(WASHINGTON) -- A suspicious letter, potentially laced with the poison ricin, was sent to the office of Sen. Roger Wicker of Mississippi, ABC News has learned.
Senate Majority Leader Harry Reid confirmed to ABC News that Capitol offices were on high alert. He referred questions to Capitol Police.
Two sources confirmed the letter was sent to Wicker, R-Miss., but did not arrive at his office on Capitol Hill. It was stopped at a mail processing facility.
According to Terrence Gainer, the Senate Sgt. at Arms, the letter was postmarked in Memphis, Tenn.
Wicker's Dirksen Capitol Hill office is closed for the evening, as it is after office hours.
Aides in Wicker's office emphasized that at no point did the senator's office evacuate or close because of the threat.
"Once we get information from Capitol Hill police, we will send out more," an aide to Wicker said Tuesday evening.
Wicker came to the Senate in 2007 after more than a decade in the House. He was appointed by then-Gov. Haley Barbour of Mississippi.
The reports of a poisonous letter rekindled memories from 2004, when ricin was found in the office mailroom of Senate Majority Leader Bill Frist, Republican of Tennessee. In the weeks after the terrorist attacks of Sept. 11, 2001, letters containing anthrax were sent to Capitol Hill, which prompted major changes in security and screening protocol of all mail.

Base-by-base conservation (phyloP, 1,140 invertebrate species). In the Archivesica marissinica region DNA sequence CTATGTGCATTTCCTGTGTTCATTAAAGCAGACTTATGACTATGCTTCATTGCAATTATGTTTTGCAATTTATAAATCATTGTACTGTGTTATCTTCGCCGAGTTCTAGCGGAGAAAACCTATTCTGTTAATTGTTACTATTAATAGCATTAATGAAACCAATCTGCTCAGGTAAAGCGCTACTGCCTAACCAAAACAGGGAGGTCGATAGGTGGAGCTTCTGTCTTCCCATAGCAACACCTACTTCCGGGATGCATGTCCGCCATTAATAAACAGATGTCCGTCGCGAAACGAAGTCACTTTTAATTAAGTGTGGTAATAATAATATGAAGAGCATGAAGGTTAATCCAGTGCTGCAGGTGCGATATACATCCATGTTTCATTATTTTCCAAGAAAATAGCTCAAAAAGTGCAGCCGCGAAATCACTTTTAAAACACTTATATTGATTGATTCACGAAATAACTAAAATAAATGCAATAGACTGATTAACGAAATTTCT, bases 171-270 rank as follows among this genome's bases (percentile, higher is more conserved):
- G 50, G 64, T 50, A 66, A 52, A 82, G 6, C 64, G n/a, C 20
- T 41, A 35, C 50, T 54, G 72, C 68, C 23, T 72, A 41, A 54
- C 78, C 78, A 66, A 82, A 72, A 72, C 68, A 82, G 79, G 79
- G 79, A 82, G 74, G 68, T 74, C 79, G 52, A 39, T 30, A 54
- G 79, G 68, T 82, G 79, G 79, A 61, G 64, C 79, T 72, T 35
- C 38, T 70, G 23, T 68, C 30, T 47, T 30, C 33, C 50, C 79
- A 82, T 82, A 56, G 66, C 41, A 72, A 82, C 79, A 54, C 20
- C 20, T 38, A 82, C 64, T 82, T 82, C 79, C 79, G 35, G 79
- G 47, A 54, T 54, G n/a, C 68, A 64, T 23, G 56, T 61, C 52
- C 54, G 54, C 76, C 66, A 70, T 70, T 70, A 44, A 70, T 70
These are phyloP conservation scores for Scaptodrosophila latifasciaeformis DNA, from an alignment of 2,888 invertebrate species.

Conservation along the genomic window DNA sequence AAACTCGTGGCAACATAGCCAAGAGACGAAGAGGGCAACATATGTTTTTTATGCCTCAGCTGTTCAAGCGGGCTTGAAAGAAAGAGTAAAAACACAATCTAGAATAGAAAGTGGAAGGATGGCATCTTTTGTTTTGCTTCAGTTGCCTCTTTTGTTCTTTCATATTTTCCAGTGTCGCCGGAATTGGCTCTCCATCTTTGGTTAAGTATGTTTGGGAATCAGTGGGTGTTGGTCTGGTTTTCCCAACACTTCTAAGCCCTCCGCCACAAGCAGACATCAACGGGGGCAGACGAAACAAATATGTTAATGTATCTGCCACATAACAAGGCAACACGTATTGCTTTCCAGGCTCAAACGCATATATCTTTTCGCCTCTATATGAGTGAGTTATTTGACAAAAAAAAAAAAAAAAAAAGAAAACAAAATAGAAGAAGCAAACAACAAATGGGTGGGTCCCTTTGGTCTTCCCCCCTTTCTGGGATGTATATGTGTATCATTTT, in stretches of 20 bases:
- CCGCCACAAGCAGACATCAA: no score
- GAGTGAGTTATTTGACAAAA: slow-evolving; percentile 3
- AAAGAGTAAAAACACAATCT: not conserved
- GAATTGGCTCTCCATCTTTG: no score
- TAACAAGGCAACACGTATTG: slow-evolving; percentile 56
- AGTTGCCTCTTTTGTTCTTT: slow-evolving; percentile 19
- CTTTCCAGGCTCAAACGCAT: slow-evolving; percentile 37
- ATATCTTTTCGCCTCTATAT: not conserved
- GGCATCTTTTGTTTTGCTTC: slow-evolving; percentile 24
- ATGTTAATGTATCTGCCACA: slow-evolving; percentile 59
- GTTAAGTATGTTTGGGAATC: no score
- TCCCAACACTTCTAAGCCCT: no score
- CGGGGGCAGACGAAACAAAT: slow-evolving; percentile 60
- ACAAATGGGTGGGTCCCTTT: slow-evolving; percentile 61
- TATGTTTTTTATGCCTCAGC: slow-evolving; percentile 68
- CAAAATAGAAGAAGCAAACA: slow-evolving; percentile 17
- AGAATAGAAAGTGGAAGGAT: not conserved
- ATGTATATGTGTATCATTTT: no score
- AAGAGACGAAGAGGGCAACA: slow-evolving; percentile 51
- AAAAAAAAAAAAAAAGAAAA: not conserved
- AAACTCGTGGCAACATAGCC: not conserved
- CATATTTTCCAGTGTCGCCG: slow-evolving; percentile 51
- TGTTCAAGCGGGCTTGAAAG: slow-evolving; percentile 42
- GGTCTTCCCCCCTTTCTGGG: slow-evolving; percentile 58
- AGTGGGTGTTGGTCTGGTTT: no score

Senators were made aware of the letter sent to Wicker on Tuesday night during a closed-door briefing about the Boston attacks. The Senate Sergeant at Arms, Terrance Gainer, warned senators about the letter and outlined a series of precautionary steps to be taken, including the suspension of mail to the Senate.
A senior Senate official told ABC News that authorities had identified and were interviewing a person of interest – someone who frequently writes letters to members of Congress. There were no injuries, but the senior official said the event was being treated as “totally real.”
Members of Congress were also taking extra security steps at their district offices in their home states.
“It rarely gets to the member before it goes through a lot of staff,” said Flake, the Arizona senator. “That’s a big concern obviously for all of us. So we are very anxious to get more details on this.”
Homeland Security Secretary Janet Napolitano, on Capitol Hill, declined to comment Tuesday night on the suspicious letter.
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